2008 NSHM Software Documentation
This page contains documentation on how to download, compile, and run the software that created the 2008 Update to the National Seismic Hazard Maps. For documentation and/or more information about the science behind this update, please read: OFR 2008-1128: Documentation for the 2008 Update of the United States National Seismic Hazard Maps.
The code used in creating the 2008 U.S. Geological Survey Nationial Seismic Hazard Maps Update consisits of Fortran, C, and various scripts. The scientific portion of the code lives in the Fortran (*.f) files. The C code is used for input/output (I/O) routines, and the scripts are used as a convience for calling the fortran codes in the proper order. The software also relies on several ascii and binary input files. The ascii files should not pose any problems, however the binary may cause problems if you try to run the code on your own computer. Binary files are all written using the “little endian” format. This format is common for Intel processors and makes the binary format compatible with most Windows, Linux, and Mac (after the Intel switch) computers. Solaris and older Apple computers use different types of processors and may require you to swap the byte order of the binary files before you can use them. View the Wikipedia page on “Endianness” for more information about byte-order and what this may mean for you.
In addition to documentation contained below, each of the source code files (listed and described below), are fairly well-documented themselves and can provide some guidance for users. The top of most of the files also contain a “change log” that can be useful to see what specific changes have been made to the code, why they were made, and when they were made. To view this inline documentation, download the source code.
The software has been tested to compile and run using each of f95, gfortran, and ifort. Compilation flags vary slighly between compilers, but each of the fortran programs use similar flags. An example compilation command for each compiler is given below:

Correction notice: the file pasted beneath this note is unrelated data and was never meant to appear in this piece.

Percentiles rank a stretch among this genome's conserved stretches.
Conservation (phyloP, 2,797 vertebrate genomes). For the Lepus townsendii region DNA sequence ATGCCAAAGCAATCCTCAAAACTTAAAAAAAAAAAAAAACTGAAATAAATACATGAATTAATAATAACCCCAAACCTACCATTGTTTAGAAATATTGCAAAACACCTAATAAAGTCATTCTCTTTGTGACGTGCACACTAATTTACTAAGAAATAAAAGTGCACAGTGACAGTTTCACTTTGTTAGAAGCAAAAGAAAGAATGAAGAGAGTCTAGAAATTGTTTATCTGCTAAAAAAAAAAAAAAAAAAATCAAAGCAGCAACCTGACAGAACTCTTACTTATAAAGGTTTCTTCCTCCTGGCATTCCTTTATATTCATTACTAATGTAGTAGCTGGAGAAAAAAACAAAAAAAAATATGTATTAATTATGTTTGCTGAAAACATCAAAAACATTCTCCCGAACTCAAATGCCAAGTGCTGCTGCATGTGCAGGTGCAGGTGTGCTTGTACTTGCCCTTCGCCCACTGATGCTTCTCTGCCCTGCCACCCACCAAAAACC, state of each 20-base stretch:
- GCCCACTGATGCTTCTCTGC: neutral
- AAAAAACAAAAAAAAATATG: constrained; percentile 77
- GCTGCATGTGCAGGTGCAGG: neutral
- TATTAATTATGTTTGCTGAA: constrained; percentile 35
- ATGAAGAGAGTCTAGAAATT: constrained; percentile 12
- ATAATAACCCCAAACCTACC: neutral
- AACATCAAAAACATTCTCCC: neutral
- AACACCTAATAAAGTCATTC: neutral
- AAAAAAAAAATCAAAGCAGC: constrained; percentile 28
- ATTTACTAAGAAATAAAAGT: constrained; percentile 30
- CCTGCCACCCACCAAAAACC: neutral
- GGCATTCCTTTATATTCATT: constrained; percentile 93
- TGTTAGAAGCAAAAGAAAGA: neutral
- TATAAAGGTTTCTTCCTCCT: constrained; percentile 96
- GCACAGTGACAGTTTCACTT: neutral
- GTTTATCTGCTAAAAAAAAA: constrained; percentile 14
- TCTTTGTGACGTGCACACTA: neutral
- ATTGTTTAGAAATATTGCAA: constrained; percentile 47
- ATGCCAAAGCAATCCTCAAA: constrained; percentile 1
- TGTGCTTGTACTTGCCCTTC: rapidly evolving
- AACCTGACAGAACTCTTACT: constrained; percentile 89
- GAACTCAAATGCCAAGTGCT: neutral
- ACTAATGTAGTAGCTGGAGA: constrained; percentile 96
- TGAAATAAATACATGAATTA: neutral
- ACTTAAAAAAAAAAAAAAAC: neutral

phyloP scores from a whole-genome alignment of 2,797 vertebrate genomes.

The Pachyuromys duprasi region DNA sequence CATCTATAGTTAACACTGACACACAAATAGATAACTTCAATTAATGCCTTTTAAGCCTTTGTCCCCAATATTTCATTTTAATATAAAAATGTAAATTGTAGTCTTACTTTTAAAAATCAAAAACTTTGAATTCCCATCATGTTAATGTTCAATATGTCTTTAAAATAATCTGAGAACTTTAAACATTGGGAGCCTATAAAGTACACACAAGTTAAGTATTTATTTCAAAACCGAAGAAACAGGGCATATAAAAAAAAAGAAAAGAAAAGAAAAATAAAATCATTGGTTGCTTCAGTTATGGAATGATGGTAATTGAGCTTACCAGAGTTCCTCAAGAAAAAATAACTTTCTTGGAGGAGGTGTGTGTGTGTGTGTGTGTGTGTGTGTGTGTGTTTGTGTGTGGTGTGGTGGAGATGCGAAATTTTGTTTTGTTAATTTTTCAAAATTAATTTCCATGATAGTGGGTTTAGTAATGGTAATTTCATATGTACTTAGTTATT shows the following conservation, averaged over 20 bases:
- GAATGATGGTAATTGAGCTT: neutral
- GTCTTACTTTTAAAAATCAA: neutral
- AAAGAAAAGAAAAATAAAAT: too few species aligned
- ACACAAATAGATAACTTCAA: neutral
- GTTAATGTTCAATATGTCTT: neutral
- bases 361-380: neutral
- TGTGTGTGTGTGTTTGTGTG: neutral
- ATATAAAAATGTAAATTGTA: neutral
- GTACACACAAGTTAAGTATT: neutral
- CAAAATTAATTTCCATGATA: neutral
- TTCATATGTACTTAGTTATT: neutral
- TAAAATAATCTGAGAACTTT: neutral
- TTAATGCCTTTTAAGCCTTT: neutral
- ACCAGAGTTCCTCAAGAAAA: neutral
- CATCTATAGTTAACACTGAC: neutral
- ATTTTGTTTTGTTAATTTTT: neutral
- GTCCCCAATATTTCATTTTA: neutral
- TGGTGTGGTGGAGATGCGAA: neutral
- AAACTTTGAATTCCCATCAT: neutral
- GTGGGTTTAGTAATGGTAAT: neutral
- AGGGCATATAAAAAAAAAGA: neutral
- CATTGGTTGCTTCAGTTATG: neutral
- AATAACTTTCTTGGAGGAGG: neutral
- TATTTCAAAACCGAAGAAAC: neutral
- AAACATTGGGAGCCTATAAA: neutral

In this example we will compile the program “hazFXnga7c.f”. You will need to replace file references as appropriate to compile other programs on your system.
- Using f95
f95 -o hazFXnga7c hazFXnga7c.f iosubs.o -fast -e -ftrap=%none
- Using ifort
ifort -o hazFXnga7c hazFXnga7c.f iosubs.o -O -132
- Using gfortran
gfortran -static -O -ffixed-line-length-none -ffpe-trap= -o hazFXnga7c hazFXnga7c.f iosubs.o
Source Code Information
This code for computes hazard curves from fault sources. Up to 500 faults may be listed. The code will output hazard curves for a grid of sites or for a small set of sites. The grid option is selected by making the first input-field value a 0 (zero). The grid of sites can be large, as you will see from the input files. Our grids cover either the Western US or the Central and Eastern US. User specifies the set of attenuation models and their weights in the PSHA. The attenuation model weights normally sum to 1. Output may be ASCII or binary. Choose binary if you want to combine output with that from other files.
The first of two codes for computing hazard curves from gridded or background hazard. The background hazard sources are always stored in binary files. These are included with the other input files. This code is generally used for CEUS gridded-hazard runs and some WUS runs. Output may be ASCII or binary. Choose binary if you want to combine output with that from other files.